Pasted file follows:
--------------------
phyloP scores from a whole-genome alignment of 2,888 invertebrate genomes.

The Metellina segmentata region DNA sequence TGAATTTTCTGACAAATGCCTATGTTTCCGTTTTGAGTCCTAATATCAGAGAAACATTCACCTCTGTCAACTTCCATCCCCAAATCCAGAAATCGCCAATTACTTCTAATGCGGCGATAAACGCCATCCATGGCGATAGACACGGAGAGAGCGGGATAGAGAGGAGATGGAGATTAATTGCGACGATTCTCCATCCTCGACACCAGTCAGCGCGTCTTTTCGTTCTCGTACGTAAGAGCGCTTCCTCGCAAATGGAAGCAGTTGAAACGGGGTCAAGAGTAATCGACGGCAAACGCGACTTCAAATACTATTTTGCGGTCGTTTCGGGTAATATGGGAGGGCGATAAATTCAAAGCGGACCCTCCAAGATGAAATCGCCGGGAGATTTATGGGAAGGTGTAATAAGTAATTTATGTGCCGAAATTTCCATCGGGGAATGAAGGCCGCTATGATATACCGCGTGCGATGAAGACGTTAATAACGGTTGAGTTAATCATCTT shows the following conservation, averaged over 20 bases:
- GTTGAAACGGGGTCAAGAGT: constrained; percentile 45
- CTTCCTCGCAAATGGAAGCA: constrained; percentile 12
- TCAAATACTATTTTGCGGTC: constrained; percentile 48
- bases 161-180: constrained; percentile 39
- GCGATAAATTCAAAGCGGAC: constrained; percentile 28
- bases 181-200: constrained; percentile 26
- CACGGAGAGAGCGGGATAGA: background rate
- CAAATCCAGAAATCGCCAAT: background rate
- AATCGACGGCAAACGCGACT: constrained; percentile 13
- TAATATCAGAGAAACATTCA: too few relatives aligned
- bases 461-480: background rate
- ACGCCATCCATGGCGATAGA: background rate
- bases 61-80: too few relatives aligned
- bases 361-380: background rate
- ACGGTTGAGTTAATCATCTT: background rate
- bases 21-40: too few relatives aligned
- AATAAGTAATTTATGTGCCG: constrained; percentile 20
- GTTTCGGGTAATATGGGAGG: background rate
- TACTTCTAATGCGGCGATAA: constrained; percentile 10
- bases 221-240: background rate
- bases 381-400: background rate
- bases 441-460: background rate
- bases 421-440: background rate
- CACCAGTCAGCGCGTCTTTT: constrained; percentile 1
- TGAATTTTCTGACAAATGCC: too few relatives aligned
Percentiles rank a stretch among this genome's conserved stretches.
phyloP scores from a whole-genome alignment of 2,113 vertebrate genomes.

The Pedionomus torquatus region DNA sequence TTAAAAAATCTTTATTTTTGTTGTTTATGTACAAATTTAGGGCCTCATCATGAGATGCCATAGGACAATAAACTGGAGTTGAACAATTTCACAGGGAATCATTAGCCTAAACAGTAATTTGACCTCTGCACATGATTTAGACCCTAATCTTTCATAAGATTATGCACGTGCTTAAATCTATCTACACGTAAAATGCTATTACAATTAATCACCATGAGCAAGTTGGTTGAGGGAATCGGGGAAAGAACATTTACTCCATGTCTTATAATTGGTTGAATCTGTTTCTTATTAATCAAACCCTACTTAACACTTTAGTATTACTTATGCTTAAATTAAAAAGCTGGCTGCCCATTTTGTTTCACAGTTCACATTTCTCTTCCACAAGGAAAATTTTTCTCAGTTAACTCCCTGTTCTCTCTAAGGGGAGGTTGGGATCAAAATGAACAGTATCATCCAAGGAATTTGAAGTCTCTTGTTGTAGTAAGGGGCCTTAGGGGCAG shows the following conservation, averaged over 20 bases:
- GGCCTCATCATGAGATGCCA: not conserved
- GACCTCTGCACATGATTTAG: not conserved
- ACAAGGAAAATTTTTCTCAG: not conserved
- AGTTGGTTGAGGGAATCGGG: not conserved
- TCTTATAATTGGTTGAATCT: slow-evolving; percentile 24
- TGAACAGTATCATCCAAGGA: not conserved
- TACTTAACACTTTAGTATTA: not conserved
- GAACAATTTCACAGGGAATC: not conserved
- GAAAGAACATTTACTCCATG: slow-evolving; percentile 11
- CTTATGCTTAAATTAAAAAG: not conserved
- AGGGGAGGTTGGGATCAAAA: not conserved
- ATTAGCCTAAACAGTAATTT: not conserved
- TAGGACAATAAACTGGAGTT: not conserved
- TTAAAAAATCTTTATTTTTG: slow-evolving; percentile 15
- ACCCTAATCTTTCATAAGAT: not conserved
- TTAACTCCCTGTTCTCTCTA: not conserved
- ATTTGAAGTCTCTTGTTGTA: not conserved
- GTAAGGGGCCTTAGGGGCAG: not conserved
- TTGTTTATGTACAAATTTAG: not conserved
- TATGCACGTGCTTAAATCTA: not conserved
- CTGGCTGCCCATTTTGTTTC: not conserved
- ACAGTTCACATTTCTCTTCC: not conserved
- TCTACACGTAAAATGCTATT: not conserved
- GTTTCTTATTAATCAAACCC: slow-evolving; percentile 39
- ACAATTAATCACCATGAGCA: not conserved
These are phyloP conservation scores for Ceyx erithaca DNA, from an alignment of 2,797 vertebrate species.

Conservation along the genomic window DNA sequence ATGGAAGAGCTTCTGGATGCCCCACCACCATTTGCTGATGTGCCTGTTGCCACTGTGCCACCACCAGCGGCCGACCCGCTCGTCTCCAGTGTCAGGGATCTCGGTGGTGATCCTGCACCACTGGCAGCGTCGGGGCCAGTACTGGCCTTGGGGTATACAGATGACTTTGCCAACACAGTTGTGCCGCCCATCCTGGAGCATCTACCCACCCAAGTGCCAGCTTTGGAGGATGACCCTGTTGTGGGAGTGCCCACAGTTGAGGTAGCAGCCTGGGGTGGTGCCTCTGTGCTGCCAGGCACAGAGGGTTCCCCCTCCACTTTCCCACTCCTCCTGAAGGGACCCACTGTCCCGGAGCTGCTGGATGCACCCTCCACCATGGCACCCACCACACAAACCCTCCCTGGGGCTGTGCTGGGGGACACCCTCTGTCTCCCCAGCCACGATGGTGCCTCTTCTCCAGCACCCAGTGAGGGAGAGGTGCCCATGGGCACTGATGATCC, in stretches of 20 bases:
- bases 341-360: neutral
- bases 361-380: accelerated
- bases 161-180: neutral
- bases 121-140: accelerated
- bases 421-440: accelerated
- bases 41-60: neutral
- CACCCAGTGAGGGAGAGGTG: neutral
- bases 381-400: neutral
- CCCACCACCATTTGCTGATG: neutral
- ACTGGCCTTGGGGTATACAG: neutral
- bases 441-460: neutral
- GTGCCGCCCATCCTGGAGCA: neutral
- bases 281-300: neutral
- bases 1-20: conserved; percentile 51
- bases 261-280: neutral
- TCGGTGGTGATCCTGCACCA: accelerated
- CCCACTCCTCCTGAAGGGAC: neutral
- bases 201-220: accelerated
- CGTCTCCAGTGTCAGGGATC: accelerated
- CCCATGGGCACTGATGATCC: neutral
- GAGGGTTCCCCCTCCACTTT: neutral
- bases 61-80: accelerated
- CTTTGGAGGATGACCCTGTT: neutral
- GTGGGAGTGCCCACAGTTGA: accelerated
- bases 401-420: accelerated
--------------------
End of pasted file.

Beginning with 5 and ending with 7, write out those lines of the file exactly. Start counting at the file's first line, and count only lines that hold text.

- TCAAATACTATTTTGCGGTC: constrained; percentile 48
- bases 161-180: constrained; percentile 39
- GCGATAAATTCAAAGCGGAC: constrained; percentile 28